In the summer going into sixth grade, I visited Paris and London with a group of students and teachers from all over the United States. During the time leading up to my trip, I was extremely nervous. I had never been away from home for more than one night, and, at the time, I was really shy, afraid of talking to new people. However, those two weeks away turned out to be one of the best experiences I have had so far. I met so many nice people, and the sites we visited only made the travel more exciting. After learning about our Altered Book Assignment, I went home to scour my shelves, looking for the right book. While doing so, I rediscovered an old London travel guide that I had bought in preparation for my trip. The second I saw the book, I was flooded with a rush of happy memories. Accordingly, I thought that my London guide would be perfect for this assignment, as it reminds me of so many fun times.
Although I quickly determined which book I wanted to use, I struggled to decide what I wanted to create. Initially, I thought that it would be cool to design the map of the London Tube on the cover of the guide, using scraps of the maps inside the book. However, when attempting to do so, I found that it was too challenging and would take more time than I had to give. Moving forward, I resolved to build Big Ben out of Crescent board, cover the building’s surface in pieces of London maps, and then attach it to the book’s cover. When starting this design, I found that, contrary to my last idea, this project could be completed very quickly. Accordingly, I decided to wrap the cover in maps, build Big Ben, and design Tower Bridge covered in maps on the book’s surface. To begin the project, I started by ripping maps out of the book and then cutting them into rectangles of approximately the same size. I then glued these scraps to the cover of my book, laying them either vertically or horizontally. From there, I painted the cover with Modge Podge to secure the scraps in place. Next, I found a sketch of Big Ben that divided the monument into just its sides. Additionally, I found a sketch of Tower Bridge illustrating its front side. Using these images as references, I sketched the monuments on Crescent board. This step of the project was likely the most difficult, as it was challenging to draw the pieces so that their measurements were equivalent. I then cut out my sketches using an Exacto knife and glued pieces of maps onto their surfaces. From there, I formed Big Ben and Tower Bridge, using glue to attach each of the sides to one another. Next, I covered both monuments with Modge Podge to secure the maps and their position. Lastly, I attached both monuments to the guide, fastening them with Elmer’s Glue.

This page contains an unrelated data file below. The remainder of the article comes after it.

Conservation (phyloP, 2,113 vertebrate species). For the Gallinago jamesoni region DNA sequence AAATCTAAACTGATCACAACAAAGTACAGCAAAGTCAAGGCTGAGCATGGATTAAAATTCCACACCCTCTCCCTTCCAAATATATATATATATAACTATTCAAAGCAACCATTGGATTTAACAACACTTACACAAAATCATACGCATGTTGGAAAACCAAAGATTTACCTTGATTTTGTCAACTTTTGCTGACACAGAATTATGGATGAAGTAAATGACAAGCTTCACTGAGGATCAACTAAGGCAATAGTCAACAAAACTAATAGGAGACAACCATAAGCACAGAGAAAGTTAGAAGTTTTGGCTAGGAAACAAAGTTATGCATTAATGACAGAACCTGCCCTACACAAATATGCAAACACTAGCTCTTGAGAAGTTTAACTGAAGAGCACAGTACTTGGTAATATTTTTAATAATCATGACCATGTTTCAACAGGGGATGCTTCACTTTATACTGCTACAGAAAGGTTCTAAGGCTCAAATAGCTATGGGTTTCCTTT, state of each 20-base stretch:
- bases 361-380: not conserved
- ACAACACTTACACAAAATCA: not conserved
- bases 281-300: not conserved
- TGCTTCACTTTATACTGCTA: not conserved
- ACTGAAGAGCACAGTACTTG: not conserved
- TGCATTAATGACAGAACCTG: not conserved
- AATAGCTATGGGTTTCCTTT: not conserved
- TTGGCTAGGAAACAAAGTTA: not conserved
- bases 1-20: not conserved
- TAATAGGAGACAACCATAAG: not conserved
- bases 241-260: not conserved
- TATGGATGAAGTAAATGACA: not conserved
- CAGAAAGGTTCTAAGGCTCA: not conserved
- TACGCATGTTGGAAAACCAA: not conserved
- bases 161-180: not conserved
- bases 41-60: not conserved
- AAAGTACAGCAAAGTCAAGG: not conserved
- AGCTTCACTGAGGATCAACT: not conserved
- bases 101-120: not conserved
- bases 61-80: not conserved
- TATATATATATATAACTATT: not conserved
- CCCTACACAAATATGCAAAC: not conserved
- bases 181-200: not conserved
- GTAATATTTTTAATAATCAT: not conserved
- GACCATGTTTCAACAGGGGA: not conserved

In the past, when I have chosen a project, I have always stuck to my original design. However, when taking my first shot at this assignment, I saw that my first idea just was not going to work out; it was too complicated and too time-consuming. This fact made me feel uncomfortable, nervous that I would not finish the project with a suitable sculpture that I liked. I had always assumed that my first idea was my best idea and that all my others would not be sufficient. Despite my nerves, I found that my second attempt was better than my first. Accordingly, through this project I learned that it is okay to start all-over, working from a clean slate. Furthermore, I discovered that sometimes being patient, taking the project one step at a time, can help you create your best work.